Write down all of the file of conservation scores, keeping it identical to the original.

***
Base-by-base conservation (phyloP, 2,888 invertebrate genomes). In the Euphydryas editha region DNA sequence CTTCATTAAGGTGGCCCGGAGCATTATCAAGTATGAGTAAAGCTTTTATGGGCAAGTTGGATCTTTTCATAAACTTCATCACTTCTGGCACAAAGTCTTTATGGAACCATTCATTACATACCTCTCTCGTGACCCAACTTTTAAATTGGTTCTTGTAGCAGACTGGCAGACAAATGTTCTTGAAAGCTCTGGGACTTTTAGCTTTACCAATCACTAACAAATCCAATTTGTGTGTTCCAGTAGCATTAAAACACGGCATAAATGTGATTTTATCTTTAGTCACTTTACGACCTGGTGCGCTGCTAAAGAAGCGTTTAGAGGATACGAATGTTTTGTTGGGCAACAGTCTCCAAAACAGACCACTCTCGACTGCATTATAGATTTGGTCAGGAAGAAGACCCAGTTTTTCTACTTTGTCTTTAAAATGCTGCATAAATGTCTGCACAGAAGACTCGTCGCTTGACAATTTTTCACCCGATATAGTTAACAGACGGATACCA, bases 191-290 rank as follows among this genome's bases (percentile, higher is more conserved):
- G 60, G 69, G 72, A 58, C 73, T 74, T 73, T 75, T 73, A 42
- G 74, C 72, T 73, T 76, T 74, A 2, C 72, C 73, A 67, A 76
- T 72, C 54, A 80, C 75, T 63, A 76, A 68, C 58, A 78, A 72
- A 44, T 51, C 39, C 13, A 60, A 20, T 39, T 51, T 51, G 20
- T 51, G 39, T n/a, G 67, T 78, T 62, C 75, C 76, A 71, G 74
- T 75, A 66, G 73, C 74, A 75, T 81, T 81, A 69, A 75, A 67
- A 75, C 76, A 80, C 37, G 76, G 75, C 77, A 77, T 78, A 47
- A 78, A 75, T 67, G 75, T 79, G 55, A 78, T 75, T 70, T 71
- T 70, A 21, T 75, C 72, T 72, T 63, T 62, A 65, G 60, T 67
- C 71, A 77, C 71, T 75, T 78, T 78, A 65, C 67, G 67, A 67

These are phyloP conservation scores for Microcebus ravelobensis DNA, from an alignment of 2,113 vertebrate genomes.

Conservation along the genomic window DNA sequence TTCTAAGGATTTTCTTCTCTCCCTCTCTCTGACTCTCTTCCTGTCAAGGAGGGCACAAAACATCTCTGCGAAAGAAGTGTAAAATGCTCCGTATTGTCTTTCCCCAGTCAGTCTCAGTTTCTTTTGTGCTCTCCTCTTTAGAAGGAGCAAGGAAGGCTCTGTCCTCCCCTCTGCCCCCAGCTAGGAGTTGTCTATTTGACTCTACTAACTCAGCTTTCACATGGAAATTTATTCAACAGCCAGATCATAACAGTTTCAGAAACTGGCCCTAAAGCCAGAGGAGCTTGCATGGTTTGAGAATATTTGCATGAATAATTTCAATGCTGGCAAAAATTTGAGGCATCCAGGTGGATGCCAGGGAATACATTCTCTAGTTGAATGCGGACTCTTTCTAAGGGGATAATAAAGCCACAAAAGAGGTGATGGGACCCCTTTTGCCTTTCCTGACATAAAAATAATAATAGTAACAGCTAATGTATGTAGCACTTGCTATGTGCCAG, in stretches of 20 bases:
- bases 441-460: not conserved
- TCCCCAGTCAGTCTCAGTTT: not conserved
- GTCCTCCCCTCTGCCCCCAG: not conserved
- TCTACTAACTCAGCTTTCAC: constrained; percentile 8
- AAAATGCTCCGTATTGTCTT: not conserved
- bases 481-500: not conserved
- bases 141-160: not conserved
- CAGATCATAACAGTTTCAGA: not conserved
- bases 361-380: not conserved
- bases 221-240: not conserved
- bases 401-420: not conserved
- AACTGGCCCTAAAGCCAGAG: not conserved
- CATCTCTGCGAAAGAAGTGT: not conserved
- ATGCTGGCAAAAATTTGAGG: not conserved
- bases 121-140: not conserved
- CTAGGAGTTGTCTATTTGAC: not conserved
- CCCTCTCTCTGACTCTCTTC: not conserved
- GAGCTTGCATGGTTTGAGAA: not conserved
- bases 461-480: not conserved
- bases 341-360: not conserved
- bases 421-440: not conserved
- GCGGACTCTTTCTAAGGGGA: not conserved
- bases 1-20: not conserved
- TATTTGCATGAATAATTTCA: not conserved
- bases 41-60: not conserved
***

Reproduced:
Base-by-base conservation (phyloP, 2,888 invertebrate genomes). In the Euphydryas editha region DNA sequence CTTCATTAAGGTGGCCCGGAGCATTATCAAGTATGAGTAAAGCTTTTATGGGCAAGTTGGATCTTTTCATAAACTTCATCACTTCTGGCACAAAGTCTTTATGGAACCATTCATTACATACCTCTCTCGTGACCCAACTTTTAAATTGGTTCTTGTAGCAGACTGGCAGACAAATGTTCTTGAAAGCTCTGGGACTTTTAGCTTTACCAATCACTAACAAATCCAATTTGTGTGTTCCAGTAGCATTAAAACACGGCATAAATGTGATTTTATCTTTAGTCACTTTACGACCTGGTGCGCTGCTAAAGAAGCGTTTAGAGGATACGAATGTTTTGTTGGGCAACAGTCTCCAAAACAGACCACTCTCGACTGCATTATAGATTTGGTCAGGAAGAAGACCCAGTTTTTCTACTTTGTCTTTAAAATGCTGCATAAATGTCTGCACAGAAGACTCGTCGCTTGACAATTTTTCACCCGATATAGTTAACAGACGGATACCA, bases 191-290 rank as follows among this genome's bases (percentile, higher is more conserved):
- G 60, G 69, G 72, A 58, C 73, T 74, T 73, T 75, T 73, A 42
- G 74, C 72, T 73, T 76, T 74, A 2, C 72, C 73, A 67, A 76
- T 72, C 54, A 80, C 75, T 63, A 76, A 68, C 58, A 78, A 72
- A 44, T 51, C 39, C 13, A 60, A 20, T 39, T 51, T 51, G 20
- T 51, G 39, T n/a, G 67, T 78, T 62, C 75, C 76, A 71, G 74
- T 75, A 66, G 73, C 74, A 75, T 81, T 81, A 69, A 75, A 67
- A 75, C 76, A 80, C 37, G 76, G 75, C 77, A 77, T 78, A 47
- A 78, A 75, T 67, G 75, T 79, G 55, A 78, T 75, T 70, T 71
- T 70, A 21, T 75, C 72, T 72, T 63, T 62, A 65, G 60, T 67
- C 71, A 77, C 71, T 75, T 78, T 78, A 65, C 67, G 67, A 67

These are phyloP conservation scores for Microcebus ravelobensis DNA, from an alignment of 2,113 vertebrate genomes.

Conservation along the genomic window DNA sequence TTCTAAGGATTTTCTTCTCTCCCTCTCTCTGACTCTCTTCCTGTCAAGGAGGGCACAAAACATCTCTGCGAAAGAAGTGTAAAATGCTCCGTATTGTCTTTCCCCAGTCAGTCTCAGTTTCTTTTGTGCTCTCCTCTTTAGAAGGAGCAAGGAAGGCTCTGTCCTCCCCTCTGCCCCCAGCTAGGAGTTGTCTATTTGACTCTACTAACTCAGCTTTCACATGGAAATTTATTCAACAGCCAGATCATAACAGTTTCAGAAACTGGCCCTAAAGCCAGAGGAGCTTGCATGGTTTGAGAATATTTGCATGAATAATTTCAATGCTGGCAAAAATTTGAGGCATCCAGGTGGATGCCAGGGAATACATTCTCTAGTTGAATGCGGACTCTTTCTAAGGGGATAATAAAGCCACAAAAGAGGTGATGGGACCCCTTTTGCCTTTCCTGACATAAAAATAATAATAGTAACAGCTAATGTATGTAGCACTTGCTATGTGCCAG, in stretches of 20 bases:
- bases 441-460: not conserved
- TCCCCAGTCAGTCTCAGTTT: not conserved
- GTCCTCCCCTCTGCCCCCAG: not conserved
- TCTACTAACTCAGCTTTCAC: constrained; percentile 8
- AAAATGCTCCGTATTGTCTT: not conserved
- bases 481-500: not conserved
- bases 141-160: not conserved
- CAGATCATAACAGTTTCAGA: not conserved
- bases 361-380: not conserved
- bases 221-240: not conserved
- bases 401-420: not conserved
- AACTGGCCCTAAAGCCAGAG: not conserved
- CATCTCTGCGAAAGAAGTGT: not conserved
- ATGCTGGCAAAAATTTGAGG: not conserved
- bases 121-140: not conserved
- CTAGGAGTTGTCTATTTGAC: not conserved
- CCCTCTCTCTGACTCTCTTC: not conserved
- GAGCTTGCATGGTTTGAGAA: not conserved
- bases 461-480: not conserved
- bases 341-360: not conserved
- bases 421-440: not conserved
- GCGGACTCTTTCTAAGGGGA: not conserved
- bases 1-20: not conserved
- TATTTGCATGAATAATTTCA: not conserved
- bases 41-60: not conserved